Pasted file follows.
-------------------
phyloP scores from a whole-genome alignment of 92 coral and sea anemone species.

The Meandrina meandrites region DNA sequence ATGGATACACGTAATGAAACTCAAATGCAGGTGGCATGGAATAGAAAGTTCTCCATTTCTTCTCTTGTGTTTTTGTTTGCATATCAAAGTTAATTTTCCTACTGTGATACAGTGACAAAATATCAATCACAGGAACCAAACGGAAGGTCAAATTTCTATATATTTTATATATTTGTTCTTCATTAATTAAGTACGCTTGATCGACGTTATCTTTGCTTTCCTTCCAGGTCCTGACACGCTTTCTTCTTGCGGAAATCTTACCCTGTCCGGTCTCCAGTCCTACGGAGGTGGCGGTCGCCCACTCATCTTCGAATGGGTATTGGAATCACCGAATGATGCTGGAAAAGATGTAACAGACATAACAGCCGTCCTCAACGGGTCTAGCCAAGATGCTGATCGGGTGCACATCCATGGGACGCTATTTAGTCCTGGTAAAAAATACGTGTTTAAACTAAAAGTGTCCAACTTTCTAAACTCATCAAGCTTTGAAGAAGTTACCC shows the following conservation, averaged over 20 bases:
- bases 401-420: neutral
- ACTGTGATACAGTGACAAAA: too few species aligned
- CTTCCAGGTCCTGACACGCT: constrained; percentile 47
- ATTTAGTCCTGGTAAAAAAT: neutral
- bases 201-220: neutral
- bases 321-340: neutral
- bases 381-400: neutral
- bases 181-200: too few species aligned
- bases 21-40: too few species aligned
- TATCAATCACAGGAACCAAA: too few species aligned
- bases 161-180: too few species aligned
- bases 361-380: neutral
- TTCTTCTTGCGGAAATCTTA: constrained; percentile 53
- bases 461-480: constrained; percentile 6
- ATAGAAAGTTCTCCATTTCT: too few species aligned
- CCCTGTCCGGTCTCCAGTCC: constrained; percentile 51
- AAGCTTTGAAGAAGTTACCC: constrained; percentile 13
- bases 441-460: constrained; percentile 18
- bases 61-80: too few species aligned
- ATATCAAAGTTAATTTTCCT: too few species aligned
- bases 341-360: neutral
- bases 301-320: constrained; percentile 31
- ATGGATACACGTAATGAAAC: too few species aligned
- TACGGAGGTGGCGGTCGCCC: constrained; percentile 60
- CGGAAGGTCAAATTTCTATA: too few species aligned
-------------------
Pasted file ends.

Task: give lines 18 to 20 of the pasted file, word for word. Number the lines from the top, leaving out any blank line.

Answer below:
- CCCTGTCCGGTCTCCAGTCC: constrained; percentile 51
- AAGCTTTGAAGAAGTTACCC: constrained; percentile 13
- bases 441-460: constrained; percentile 18